Tyler Palmer, 14 of Brookline, Noah Turner, 15, of Clinton and Jacob Bradley, 17 of Missouri are three of five youngsters signed to one-day contracts by Jim Rutherford Saturday. (Dave Geier/Pittsburgh Penguins)
By Jason Mackey / Pittsburgh Post-Gazette
Even though he’s 15 years old and a freshman at West Allegheny, Noah Turner still has his hockey starter set from when he was 5.
Darnell Turner, Noah’s father, says his son will spend hours in his room, playing knee hockey by himself.
So when the wait for Noah’s Make-a-Wish day was finally over, you could understand why he was more than a little pumped.
Noah Turner, a Clinton native, was one of five youngsters signed to one-day contracts by Penguins general manager Jim Rutherford on Saturday before practice at PPG Paints Arena, part of a fun event held in conjunction with Make-a-Wish.
“Crazy, I guess,” was the Noah put it, like the other four blown away by the moment.
“This means so much to us,” Lori Turner, Noah’s mom, said. “It’s exciting. We’ve been waiting two years for Noah to get his wish.”
Noah was diagnosed with a benign brain tumor about two years ago. A couple months later, Lori signed up him through the Make-a-Wish foundation.
A year of chemotherapy kept Noah off the ice for a year before he returned in a non-contact capacity. Now, he plays in three leagues and only stops during the summer.
Noah, whose favorite players are Carl Hagelin and Evgeni Malkin, endures checks every four months. They’ve all been perfect. Soon, it’ll be every six months.
“It’s a big misconception that the kids have to be dying,” said Dana Antkowiak, who’s the marketing communications manager for the local Make-a-Wish chapter. “That’s not true. Really we believe a wish is part of medicine. It impacts kids for the rest of their life. They get to anticipate it, dream about it. Then the day happens. Even though this is just a moment in time, it will forever affect them going forward. We’re so appreciative to the Pens. They’ve put together an amazing day. We’re so excited for them.”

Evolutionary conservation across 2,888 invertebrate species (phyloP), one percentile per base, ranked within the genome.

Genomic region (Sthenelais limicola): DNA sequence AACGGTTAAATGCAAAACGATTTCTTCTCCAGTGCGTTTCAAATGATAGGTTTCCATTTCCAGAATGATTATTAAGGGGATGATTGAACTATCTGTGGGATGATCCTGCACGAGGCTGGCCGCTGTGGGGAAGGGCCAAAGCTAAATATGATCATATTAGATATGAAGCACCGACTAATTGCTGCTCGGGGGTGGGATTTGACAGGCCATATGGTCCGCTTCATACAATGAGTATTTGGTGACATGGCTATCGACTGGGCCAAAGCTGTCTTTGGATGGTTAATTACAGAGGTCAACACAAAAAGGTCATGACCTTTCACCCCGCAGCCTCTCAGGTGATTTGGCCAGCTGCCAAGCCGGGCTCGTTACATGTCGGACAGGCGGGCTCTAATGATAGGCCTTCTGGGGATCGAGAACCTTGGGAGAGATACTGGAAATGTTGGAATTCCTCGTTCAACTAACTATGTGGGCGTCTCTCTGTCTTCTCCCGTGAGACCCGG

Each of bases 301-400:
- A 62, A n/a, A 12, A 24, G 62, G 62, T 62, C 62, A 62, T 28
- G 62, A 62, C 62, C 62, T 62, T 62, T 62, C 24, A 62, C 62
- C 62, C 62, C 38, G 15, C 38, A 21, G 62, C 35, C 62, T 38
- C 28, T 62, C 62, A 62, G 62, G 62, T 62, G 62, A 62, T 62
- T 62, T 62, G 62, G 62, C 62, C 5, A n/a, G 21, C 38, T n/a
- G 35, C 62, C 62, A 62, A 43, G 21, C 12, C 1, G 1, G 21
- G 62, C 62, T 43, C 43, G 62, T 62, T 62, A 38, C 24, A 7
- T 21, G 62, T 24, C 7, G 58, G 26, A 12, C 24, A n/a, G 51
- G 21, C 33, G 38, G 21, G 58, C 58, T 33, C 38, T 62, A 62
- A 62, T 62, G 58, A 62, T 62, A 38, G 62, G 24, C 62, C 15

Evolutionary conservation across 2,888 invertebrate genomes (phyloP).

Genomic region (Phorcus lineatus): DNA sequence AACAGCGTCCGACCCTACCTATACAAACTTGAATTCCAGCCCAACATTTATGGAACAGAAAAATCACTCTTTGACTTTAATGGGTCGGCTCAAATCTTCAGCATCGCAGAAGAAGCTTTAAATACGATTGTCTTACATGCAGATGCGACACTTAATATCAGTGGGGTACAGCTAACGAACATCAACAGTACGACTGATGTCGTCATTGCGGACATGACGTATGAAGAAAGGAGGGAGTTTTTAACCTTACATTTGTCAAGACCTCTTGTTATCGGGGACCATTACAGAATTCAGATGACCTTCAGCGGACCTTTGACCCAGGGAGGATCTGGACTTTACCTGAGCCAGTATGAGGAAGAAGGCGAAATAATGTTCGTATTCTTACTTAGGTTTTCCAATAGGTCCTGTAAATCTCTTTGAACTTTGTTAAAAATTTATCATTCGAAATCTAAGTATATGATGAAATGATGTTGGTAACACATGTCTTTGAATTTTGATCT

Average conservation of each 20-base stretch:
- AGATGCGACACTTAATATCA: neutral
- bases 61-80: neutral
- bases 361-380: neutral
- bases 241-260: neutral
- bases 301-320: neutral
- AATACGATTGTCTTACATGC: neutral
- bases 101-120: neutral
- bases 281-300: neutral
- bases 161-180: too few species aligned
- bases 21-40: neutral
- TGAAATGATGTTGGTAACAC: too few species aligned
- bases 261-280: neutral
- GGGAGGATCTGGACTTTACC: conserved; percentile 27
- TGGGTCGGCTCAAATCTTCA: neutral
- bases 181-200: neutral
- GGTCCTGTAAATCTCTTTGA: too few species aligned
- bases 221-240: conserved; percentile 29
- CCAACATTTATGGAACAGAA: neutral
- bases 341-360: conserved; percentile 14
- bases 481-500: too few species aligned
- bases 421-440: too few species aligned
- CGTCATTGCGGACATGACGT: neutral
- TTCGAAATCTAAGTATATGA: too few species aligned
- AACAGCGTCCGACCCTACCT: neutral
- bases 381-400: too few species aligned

The Palmer family, of Brookline, arrived here Saturday with a similar story.
Tyler Palmer, 14, was diagnosed with multiple sclerosis three years ago out of the blue. On Easter Sunday, following two baseball games the day before, Tyler couldn’t walk or see.
They spent two weeks in the hospital, 10 days before Tyler could walk.
Seizures came next, although Brian Palmer, Tyler’s dad, said his weekly Avonex shots have helped a great deal.
“This means the world to him,” Brian said. “It’s a special day. It’s taken two years to get here. He hasn’t slept. He’s been talking about it forever now. Once we found out it was actually happening, he was over the moon. He’s been smiling more than I’ve seen lately.”
Tyler Palmer had to give up his favorite position — goaltender — because the MS severely slowed his reaction time. However, he has transitioned to forward and plays hockey year-round.
“It keeps him active and keeps his mind off of it,” Brian said, “which is big.”
The press conference was a mix of jokes and timidity. Jastin “JJ” Darts, 11, trash-talked Jacob Bradley, 17, who traveled here from Missouri. Rutherford joked that their short answers meant they already had the press conference thing down pat.
The boys — 8-year-old Wyatt Hunt was the fifth — got to have breakfast with the players, watch practice from Suite 66 and join them on the ice afterward.
They’ll all attend Sunday’s game against the Panthers, sitting in Sidney Crosby and Malkin’s charity suites.
“For the kids to look up to us and want to be a part of this, it’s motivating,” Crosby said. “It’s something that puts things in perspective as hockey players. We’re fortunate to get to do this and be able to spend time like this with kids that want to be here.”
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